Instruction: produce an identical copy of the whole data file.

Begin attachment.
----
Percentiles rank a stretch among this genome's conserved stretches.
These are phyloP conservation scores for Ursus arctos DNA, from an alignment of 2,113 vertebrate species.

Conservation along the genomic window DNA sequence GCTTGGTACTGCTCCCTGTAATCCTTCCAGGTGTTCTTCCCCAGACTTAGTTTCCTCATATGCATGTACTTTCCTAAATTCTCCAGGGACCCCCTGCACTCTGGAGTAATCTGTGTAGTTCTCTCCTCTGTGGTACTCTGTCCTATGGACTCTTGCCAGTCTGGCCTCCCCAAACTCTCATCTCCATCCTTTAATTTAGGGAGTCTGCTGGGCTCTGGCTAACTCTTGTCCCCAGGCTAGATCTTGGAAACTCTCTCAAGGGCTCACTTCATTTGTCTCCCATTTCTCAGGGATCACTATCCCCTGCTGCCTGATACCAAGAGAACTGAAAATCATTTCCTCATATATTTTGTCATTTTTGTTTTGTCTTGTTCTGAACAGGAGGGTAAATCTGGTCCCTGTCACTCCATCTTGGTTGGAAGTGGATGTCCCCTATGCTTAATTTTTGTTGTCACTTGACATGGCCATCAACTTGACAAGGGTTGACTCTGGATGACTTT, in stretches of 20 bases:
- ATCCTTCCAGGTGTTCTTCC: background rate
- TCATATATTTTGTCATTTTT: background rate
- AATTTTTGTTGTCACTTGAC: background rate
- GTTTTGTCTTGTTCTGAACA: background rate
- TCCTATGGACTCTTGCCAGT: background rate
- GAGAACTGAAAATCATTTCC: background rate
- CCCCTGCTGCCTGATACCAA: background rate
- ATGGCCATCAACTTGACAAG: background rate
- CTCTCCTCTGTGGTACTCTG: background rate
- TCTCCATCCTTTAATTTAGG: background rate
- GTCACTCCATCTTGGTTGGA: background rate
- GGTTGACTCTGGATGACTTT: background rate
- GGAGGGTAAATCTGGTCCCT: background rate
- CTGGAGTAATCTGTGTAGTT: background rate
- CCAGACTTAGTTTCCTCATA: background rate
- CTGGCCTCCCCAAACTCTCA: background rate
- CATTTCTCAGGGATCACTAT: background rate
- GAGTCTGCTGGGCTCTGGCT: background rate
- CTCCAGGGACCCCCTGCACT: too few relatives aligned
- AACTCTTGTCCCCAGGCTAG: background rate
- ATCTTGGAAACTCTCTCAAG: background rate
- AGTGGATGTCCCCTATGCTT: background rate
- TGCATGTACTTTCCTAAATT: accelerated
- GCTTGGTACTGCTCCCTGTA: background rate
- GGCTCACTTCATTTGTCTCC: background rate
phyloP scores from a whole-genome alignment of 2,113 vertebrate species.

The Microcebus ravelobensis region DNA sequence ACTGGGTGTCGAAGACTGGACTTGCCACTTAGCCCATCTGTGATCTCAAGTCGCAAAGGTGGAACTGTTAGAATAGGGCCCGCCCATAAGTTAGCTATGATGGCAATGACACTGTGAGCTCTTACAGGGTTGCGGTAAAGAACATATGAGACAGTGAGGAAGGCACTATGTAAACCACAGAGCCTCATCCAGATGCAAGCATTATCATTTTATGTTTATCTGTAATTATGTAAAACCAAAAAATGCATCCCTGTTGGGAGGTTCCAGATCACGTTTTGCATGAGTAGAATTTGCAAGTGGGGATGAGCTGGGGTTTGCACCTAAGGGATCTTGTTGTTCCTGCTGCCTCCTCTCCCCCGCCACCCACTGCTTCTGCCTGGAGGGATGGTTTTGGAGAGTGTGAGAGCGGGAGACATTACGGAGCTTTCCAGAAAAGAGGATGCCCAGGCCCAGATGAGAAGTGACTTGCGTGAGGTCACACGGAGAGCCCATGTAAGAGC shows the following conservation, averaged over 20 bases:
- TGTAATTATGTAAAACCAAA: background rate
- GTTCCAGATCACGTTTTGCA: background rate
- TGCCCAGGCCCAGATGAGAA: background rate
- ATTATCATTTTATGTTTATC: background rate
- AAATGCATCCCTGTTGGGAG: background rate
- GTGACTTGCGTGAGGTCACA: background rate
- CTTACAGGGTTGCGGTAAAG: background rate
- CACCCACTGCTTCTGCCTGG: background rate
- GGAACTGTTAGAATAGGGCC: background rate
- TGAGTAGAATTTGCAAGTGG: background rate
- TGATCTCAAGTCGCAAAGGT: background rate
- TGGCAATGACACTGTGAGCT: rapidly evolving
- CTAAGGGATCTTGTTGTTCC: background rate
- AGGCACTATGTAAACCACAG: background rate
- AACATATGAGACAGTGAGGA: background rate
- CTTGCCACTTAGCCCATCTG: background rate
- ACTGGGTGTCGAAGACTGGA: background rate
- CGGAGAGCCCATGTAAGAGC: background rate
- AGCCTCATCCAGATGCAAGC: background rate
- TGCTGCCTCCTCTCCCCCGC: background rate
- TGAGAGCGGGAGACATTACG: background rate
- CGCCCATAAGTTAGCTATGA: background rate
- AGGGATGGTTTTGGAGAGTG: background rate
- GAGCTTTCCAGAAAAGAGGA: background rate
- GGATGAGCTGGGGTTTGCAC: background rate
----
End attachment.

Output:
Percentiles rank a stretch among this genome's conserved stretches.
These are phyloP conservation scores for Ursus arctos DNA, from an alignment of 2,113 vertebrate species.

Conservation along the genomic window DNA sequence GCTTGGTACTGCTCCCTGTAATCCTTCCAGGTGTTCTTCCCCAGACTTAGTTTCCTCATATGCATGTACTTTCCTAAATTCTCCAGGGACCCCCTGCACTCTGGAGTAATCTGTGTAGTTCTCTCCTCTGTGGTACTCTGTCCTATGGACTCTTGCCAGTCTGGCCTCCCCAAACTCTCATCTCCATCCTTTAATTTAGGGAGTCTGCTGGGCTCTGGCTAACTCTTGTCCCCAGGCTAGATCTTGGAAACTCTCTCAAGGGCTCACTTCATTTGTCTCCCATTTCTCAGGGATCACTATCCCCTGCTGCCTGATACCAAGAGAACTGAAAATCATTTCCTCATATATTTTGTCATTTTTGTTTTGTCTTGTTCTGAACAGGAGGGTAAATCTGGTCCCTGTCACTCCATCTTGGTTGGAAGTGGATGTCCCCTATGCTTAATTTTTGTTGTCACTTGACATGGCCATCAACTTGACAAGGGTTGACTCTGGATGACTTT, in stretches of 20 bases:
- ATCCTTCCAGGTGTTCTTCC: background rate
- TCATATATTTTGTCATTTTT: background rate
- AATTTTTGTTGTCACTTGAC: background rate
- GTTTTGTCTTGTTCTGAACA: background rate
- TCCTATGGACTCTTGCCAGT: background rate
- GAGAACTGAAAATCATTTCC: background rate
- CCCCTGCTGCCTGATACCAA: background rate
- ATGGCCATCAACTTGACAAG: background rate
- CTCTCCTCTGTGGTACTCTG: background rate
- TCTCCATCCTTTAATTTAGG: background rate
- GTCACTCCATCTTGGTTGGA: background rate
- GGTTGACTCTGGATGACTTT: background rate
- GGAGGGTAAATCTGGTCCCT: background rate
- CTGGAGTAATCTGTGTAGTT: background rate
- CCAGACTTAGTTTCCTCATA: background rate
- CTGGCCTCCCCAAACTCTCA: background rate
- CATTTCTCAGGGATCACTAT: background rate
- GAGTCTGCTGGGCTCTGGCT: background rate
- CTCCAGGGACCCCCTGCACT: too few relatives aligned
- AACTCTTGTCCCCAGGCTAG: background rate
- ATCTTGGAAACTCTCTCAAG: background rate
- AGTGGATGTCCCCTATGCTT: background rate
- TGCATGTACTTTCCTAAATT: accelerated
- GCTTGGTACTGCTCCCTGTA: background rate
- GGCTCACTTCATTTGTCTCC: background rate
phyloP scores from a whole-genome alignment of 2,113 vertebrate species.

The Microcebus ravelobensis region DNA sequence ACTGGGTGTCGAAGACTGGACTTGCCACTTAGCCCATCTGTGATCTCAAGTCGCAAAGGTGGAACTGTTAGAATAGGGCCCGCCCATAAGTTAGCTATGATGGCAATGACACTGTGAGCTCTTACAGGGTTGCGGTAAAGAACATATGAGACAGTGAGGAAGGCACTATGTAAACCACAGAGCCTCATCCAGATGCAAGCATTATCATTTTATGTTTATCTGTAATTATGTAAAACCAAAAAATGCATCCCTGTTGGGAGGTTCCAGATCACGTTTTGCATGAGTAGAATTTGCAAGTGGGGATGAGCTGGGGTTTGCACCTAAGGGATCTTGTTGTTCCTGCTGCCTCCTCTCCCCCGCCACCCACTGCTTCTGCCTGGAGGGATGGTTTTGGAGAGTGTGAGAGCGGGAGACATTACGGAGCTTTCCAGAAAAGAGGATGCCCAGGCCCAGATGAGAAGTGACTTGCGTGAGGTCACACGGAGAGCCCATGTAAGAGC shows the following conservation, averaged over 20 bases:
- TGTAATTATGTAAAACCAAA: background rate
- GTTCCAGATCACGTTTTGCA: background rate
- TGCCCAGGCCCAGATGAGAA: background rate
- ATTATCATTTTATGTTTATC: background rate
- AAATGCATCCCTGTTGGGAG: background rate
- GTGACTTGCGTGAGGTCACA: background rate
- CTTACAGGGTTGCGGTAAAG: background rate
- CACCCACTGCTTCTGCCTGG: background rate
- GGAACTGTTAGAATAGGGCC: background rate
- TGAGTAGAATTTGCAAGTGG: background rate
- TGATCTCAAGTCGCAAAGGT: background rate
- TGGCAATGACACTGTGAGCT: rapidly evolving
- CTAAGGGATCTTGTTGTTCC: background rate
- AGGCACTATGTAAACCACAG: background rate
- AACATATGAGACAGTGAGGA: background rate
- CTTGCCACTTAGCCCATCTG: background rate
- ACTGGGTGTCGAAGACTGGA: background rate
- CGGAGAGCCCATGTAAGAGC: background rate
- AGCCTCATCCAGATGCAAGC: background rate
- TGCTGCCTCCTCTCCCCCGC: background rate
- TGAGAGCGGGAGACATTACG: background rate
- CGCCCATAAGTTAGCTATGA: background rate
- AGGGATGGTTTTGGAGAGTG: background rate
- GAGCTTTCCAGAAAAGAGGA: background rate
- GGATGAGCTGGGGTTTGCAC: background rate